Ford engineer is championship race car driver

Photos courtesy of Brian Novak . Brian Novak, 33, of Dearborn, a Sports Car Club of America national and divisional champion race car driver, is also a mechanical engineer with Ford Motor Co.

Photos courtesy of Brian Novak . Brian Novak, 33, of Dearborn, a Sports Car Club of America national and divisional champion race car driver, is also a mechanical engineer with Ford Motor Co.

Times-Herald Newspapers

DEARBORN – A mild-mannered Ford Motor Co. engineer by day, Brian Novak leads a double life as an adrenaline-rush seeking Sports Car Club of America national and divisional champion formula race car driver.

Novak, 33, finished third at SCCA national championship run-offs in September at Daytona International Speedway in Florida, running formula Atlantic, the top-tier in SCCA amateur racing, and a major series, driving for his own team, Brian Novak Racing, which he runs with his father.
Novak said his father began racing SCCA and other series in 1969, and motorsports were central to his childhood.

“As I was growing up, that is the only thing I cared about,” Novak said. “I’ve loved racing my entire life.”

He crewed for his father until he was 17, when his father stopped racing and let him drive the open wheel formula race cars.

Novak has raced for the past 16 years, and has won three SCCA national championships, and been on the podium two other times, with about 40 other wins, and multiple track records.

“We have actually been quite successful, and most of it has been done in cars designed and built by myself and my father,” Novak said.

His father, a retired Ford engineer, runs a car construction business with Team Novak on the side for competitive cars and street kit cars, automobiles available as a set of parts from a manufacturer which must be assembled in a working car.

Novak, who attended Lindbergh Elementary, Bryant Middle, and Dearborn High schools, earned a bachelor’s degree in Mechanical Engineering at the University of Michigan-Dearborn.

“I’m as Dearborn as you can possibly get,” he said.

Novak said it is a huge advantage to be a mechanical engineer.

“I can easily convey what’s wrong with the car to my father or my crew chief, and what needs to be fixed on the car,” Novak said. “I can troubleshoot.
“I am not just a feedback machine that does nothing but say what the car is doing. I can then go and re-engineer the car around a new tire or a new powertrain package.”

Novak said his driving and engineering experience accelerates the development process for a racing vehicle.

Brian Novak in race car 1“I am lucky to have somebody as dedicated as my father, Jay Novak. When I don’t have the time due to my career, he’s working on the car,” Novak said. “He spends a lot of time designing new parts and coming up with things. He’s a huge part of (me) being able to balance both.”

He said being an engineer and racing can be very time-consuming.

“You work all week long, and then you get right out of work and you drive down to the race track,” Novak said. “You work all weekend, you’re at the track, and you are probably working harder than at your actual job.”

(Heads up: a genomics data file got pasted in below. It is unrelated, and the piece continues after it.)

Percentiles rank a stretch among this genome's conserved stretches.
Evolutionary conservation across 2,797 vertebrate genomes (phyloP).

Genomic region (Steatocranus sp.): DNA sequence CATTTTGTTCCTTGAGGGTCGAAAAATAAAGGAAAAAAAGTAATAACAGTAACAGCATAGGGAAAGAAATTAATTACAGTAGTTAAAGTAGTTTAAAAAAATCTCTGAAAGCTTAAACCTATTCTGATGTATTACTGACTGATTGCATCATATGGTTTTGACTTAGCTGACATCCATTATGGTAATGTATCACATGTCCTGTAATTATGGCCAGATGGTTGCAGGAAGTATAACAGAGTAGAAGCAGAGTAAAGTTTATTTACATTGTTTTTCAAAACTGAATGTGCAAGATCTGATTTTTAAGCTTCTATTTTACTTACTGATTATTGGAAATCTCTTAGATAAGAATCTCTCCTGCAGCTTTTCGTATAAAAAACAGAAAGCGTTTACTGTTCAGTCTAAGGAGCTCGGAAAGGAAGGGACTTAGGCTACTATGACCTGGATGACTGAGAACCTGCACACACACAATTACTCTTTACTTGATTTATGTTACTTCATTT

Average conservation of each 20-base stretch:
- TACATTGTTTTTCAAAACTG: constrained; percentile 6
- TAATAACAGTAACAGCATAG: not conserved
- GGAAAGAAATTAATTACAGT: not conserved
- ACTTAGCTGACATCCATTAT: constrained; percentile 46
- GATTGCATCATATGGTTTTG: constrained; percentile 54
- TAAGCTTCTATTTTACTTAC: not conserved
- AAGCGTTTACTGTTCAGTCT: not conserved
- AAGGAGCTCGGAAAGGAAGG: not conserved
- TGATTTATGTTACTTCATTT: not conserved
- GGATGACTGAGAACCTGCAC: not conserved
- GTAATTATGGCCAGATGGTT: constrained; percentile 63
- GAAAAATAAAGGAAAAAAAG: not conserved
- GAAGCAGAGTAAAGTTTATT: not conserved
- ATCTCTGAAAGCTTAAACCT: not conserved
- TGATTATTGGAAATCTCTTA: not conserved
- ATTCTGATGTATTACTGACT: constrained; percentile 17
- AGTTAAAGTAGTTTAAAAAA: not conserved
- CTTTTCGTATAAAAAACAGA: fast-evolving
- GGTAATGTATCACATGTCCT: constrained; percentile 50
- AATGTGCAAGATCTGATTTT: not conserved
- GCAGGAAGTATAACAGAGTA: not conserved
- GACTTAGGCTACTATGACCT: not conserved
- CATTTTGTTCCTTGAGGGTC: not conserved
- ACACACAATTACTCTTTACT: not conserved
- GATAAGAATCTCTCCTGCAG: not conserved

He said sometimes he will get home from a weekend of racing at 1 or 2 a.m. on a Monday morning, catch some sleep and still go to work that day.
He said Ford, where he has worked since 2011, values employees who have a passion for cars. He worked in vehicle dynamics at the test track until Thursday, when he started working for Ford Performance, where he will be using his racing acumen more directly working on their rally program.
In addition to having a passion for cars, he said he is an adrenaline junkie.

“I think it is the competition aspect that I really enjoy,” Novak said, “and then winning is just second to none for any feeling in life.”

He said it’s an even greater feeling to win in a car designed by his father, that he worked on.

“You can go cut a check and go drive for a race team,” he said. “In my case, it’s my own car, designed by my father and myself, that we are working on all the time.”
Novak said aspiring race car drivers should know that the sport is very expensive and time-consuming, and you have to be willing to put in the time and effort to learn how to drive.

He said when he started racing, training was physical, but now computer simulation training is very sophisticated.

“The level of racing games have escalated so far on home computers now to the point where they are almost simulation grade,” Novak said. “Other than the seats not moving, and you’re not getting that feedback out of the car, they are very high level.

“A program like iRacing anybody can download. You just have to buy a steering wheel for your computer. It is very high level training.”

Novak said racing is endurance-based, and a lot of professional drivers are triathletes, and are small and light.

He said drivers need to be in good cardiovascular shape because cars get very hot during races, and they experience strong G-forces during cornering.
“You have to be super physically fit to be able to think clearly,” Novak said. “The more tired you are, the less clear you think, and you end up making a mistake.”

Novak said on public roadways he is more aware of other drivers because of his highly developed instincts.

“You have a very good understanding of the limits of the car, what you can do on the road, and what’s safe,” Novak said. “You instinctively know where you are going to go.

“Every time I have been in a situation, you end up making some movement that gets you out of it. It’s kind of a sixth sense thing, because in a race car, it happens so fast sometimes that decision making can’t happen. You just have to do it.”

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